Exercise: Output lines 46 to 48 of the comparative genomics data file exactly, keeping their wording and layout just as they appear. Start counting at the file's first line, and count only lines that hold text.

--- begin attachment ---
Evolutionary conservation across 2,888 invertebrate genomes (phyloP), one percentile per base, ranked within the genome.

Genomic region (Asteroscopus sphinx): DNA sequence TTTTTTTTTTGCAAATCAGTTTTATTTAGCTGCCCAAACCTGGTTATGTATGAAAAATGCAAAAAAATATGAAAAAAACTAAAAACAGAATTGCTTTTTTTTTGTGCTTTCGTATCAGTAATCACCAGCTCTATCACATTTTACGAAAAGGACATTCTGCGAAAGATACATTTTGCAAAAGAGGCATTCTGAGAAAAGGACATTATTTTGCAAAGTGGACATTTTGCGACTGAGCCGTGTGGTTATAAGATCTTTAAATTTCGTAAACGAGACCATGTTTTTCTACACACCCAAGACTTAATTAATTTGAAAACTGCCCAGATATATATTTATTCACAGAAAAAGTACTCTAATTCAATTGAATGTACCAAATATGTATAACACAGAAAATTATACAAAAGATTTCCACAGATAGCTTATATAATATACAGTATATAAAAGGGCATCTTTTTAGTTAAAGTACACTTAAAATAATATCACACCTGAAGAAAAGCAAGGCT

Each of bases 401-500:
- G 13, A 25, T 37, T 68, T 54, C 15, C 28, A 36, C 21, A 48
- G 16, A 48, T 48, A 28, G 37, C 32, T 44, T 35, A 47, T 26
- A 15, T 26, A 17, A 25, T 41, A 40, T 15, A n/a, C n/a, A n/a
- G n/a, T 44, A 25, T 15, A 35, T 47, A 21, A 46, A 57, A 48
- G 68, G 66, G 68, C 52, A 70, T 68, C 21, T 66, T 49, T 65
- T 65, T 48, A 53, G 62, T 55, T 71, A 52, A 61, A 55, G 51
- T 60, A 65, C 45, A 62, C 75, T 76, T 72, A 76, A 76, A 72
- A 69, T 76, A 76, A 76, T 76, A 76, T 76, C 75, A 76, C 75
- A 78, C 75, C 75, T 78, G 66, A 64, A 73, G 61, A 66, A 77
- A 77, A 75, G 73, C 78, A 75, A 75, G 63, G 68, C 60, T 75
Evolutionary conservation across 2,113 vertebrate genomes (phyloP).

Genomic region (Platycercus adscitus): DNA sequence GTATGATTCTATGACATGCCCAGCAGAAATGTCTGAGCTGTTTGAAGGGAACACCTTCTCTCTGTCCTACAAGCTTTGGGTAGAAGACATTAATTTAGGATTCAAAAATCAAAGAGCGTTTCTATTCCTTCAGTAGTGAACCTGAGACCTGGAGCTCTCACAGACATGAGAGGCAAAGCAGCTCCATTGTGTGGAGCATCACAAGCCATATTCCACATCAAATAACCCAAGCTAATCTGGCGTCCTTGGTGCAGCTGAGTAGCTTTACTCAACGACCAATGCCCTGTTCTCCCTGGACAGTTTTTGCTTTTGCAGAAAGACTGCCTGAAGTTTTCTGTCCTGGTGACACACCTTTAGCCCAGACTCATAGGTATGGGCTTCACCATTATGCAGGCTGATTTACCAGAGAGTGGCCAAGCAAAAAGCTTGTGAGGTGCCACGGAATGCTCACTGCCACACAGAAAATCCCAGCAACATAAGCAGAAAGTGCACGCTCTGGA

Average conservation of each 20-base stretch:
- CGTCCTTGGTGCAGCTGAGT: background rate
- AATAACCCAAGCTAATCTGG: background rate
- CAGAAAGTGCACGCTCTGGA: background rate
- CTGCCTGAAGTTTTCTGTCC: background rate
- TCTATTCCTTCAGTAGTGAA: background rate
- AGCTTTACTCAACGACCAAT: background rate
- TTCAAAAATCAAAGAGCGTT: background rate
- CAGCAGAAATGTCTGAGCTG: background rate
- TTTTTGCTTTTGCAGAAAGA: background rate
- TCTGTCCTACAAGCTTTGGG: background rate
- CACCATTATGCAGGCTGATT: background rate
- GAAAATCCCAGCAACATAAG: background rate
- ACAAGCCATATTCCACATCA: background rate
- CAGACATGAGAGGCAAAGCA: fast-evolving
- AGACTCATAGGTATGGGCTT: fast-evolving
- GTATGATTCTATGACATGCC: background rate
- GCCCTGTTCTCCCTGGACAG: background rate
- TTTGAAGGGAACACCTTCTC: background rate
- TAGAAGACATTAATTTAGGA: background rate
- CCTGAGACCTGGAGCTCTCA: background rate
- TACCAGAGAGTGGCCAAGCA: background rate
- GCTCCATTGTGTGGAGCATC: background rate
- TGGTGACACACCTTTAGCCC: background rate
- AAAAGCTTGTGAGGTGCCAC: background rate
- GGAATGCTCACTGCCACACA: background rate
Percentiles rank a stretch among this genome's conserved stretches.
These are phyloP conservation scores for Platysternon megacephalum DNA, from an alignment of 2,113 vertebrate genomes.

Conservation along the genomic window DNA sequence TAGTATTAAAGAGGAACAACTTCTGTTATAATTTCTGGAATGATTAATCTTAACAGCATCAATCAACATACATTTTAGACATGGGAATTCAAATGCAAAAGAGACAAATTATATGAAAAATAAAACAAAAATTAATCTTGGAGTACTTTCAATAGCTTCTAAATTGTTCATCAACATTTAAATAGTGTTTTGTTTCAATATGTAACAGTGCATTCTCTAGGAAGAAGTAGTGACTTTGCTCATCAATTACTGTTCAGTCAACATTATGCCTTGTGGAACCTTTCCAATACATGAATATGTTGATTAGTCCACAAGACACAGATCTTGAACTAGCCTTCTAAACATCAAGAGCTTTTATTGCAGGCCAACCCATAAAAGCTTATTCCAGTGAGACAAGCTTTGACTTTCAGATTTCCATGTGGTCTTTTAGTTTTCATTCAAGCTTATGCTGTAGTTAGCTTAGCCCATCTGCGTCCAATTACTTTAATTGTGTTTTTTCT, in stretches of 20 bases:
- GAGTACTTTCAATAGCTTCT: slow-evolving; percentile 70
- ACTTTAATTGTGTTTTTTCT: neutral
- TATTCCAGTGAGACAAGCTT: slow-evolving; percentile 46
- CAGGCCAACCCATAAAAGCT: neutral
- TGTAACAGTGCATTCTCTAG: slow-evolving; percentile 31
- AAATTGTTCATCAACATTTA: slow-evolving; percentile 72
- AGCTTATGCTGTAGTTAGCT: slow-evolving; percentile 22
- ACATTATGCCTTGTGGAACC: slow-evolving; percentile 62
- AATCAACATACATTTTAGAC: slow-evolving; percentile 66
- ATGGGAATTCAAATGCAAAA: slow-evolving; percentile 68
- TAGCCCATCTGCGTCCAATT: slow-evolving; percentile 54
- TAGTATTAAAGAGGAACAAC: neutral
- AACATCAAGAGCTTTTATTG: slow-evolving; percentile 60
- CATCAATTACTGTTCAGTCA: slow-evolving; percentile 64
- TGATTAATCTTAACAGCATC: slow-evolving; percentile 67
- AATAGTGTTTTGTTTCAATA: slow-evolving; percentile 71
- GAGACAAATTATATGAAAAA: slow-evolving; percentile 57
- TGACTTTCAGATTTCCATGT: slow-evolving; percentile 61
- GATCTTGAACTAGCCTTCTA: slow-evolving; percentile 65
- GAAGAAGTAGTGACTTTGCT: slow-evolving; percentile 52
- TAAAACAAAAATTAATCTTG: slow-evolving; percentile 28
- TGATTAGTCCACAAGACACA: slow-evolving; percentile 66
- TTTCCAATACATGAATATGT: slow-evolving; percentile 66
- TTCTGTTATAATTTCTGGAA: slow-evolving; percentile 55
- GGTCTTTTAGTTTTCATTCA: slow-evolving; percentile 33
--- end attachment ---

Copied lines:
- ACTTTAATTGTGTTTTTTCT: neutral
- TATTCCAGTGAGACAAGCTT: slow-evolving; percentile 46
- CAGGCCAACCCATAAAAGCT: neutral